Hiragana, Katakana and Kanji - Japanese Language?

Could someone explain to me, in detail what the difference is between these three scripts in Japanese.

I know that Katanaka is for loanwords... I know the very broad idea of what these differences are, but if someone could explain to me in a way that really makes sense...



5 Answers

  • Anonymous
    1 decade ago
    Favorite Answer

    Kanji are Chinese characters which the Japanese borrowed about 1600 years ago, via Korea, to write their language. Each character is a word with a meaning; in Japanese, the characters are used mostly to write nouns and the stems of verbs, proper names, etc. Today the Japanese use roughly 2,000 of the existing 50,000 or so Chinese characters. Hiragana and katana were derived from the kanji but are syllabaries, i.e., each symbol is a full syllable (ka, shi, na, hu, etc.), and there are just under 50 signs in both hiragana and katakana. Basically, hiragana is used to write everything that's not in kanji, i.e., all kinds of words but especially verb endings, grammatical particles, and words for which people don't bother to write the kanji. Katakana is used mostly for foreign words, but also for the names of plants and animals and as we would use Italics. All three, plus the Roman alphabet, are used to write Japanese, and you have to know all three to be literate in Japanese.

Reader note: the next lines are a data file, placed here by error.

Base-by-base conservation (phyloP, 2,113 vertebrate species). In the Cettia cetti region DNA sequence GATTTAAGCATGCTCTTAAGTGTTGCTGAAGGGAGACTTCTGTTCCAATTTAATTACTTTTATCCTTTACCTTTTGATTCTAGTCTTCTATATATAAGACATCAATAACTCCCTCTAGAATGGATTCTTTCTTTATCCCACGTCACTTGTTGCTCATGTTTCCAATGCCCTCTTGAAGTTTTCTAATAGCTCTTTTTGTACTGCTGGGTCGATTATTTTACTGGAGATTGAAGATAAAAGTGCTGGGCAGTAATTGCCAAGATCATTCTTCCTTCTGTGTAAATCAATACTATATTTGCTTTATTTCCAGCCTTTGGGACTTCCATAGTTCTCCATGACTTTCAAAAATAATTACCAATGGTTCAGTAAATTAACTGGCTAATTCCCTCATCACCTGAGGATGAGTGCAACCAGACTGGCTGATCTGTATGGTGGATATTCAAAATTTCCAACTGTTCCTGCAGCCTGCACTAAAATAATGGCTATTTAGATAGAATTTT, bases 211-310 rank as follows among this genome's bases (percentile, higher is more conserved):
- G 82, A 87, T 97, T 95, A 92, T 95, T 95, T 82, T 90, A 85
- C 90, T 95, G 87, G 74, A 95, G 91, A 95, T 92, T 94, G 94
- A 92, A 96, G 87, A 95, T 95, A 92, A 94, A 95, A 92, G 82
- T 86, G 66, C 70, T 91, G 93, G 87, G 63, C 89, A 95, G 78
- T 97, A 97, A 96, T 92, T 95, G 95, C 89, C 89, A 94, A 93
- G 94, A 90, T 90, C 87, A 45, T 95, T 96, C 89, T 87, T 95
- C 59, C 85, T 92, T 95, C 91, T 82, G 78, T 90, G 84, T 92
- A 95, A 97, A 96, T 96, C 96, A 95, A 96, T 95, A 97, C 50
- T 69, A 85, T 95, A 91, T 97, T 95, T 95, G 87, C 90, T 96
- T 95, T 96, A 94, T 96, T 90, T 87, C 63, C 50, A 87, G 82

• Login to reply the answers
  • 1 decade ago

    katakana - is the writing that the Japanese use to write foreign words.

    Hiragana - is used to write normal japanese words

    Kanji - is used to write the whole word in japanese.

    • Login to reply the answers
  • 1 decade ago

    This question has been asked a billion times. Go online and search.

    • Login to reply the answers
  • Kelly
    Lv 7
    1 decade ago

    Other people have asked this same question: http://answers.yahoo.com/search/search_result;_ylt...

    • Login to reply the answers
  • How do you think about the answers? You can sign in to vote the answer.
  • Oxygen
    Lv 6
    1 decade ago

    Here you'll get detailed information

    as much detail as you want


    • Login to reply the answers
Still have questions? Get your answers by asking now.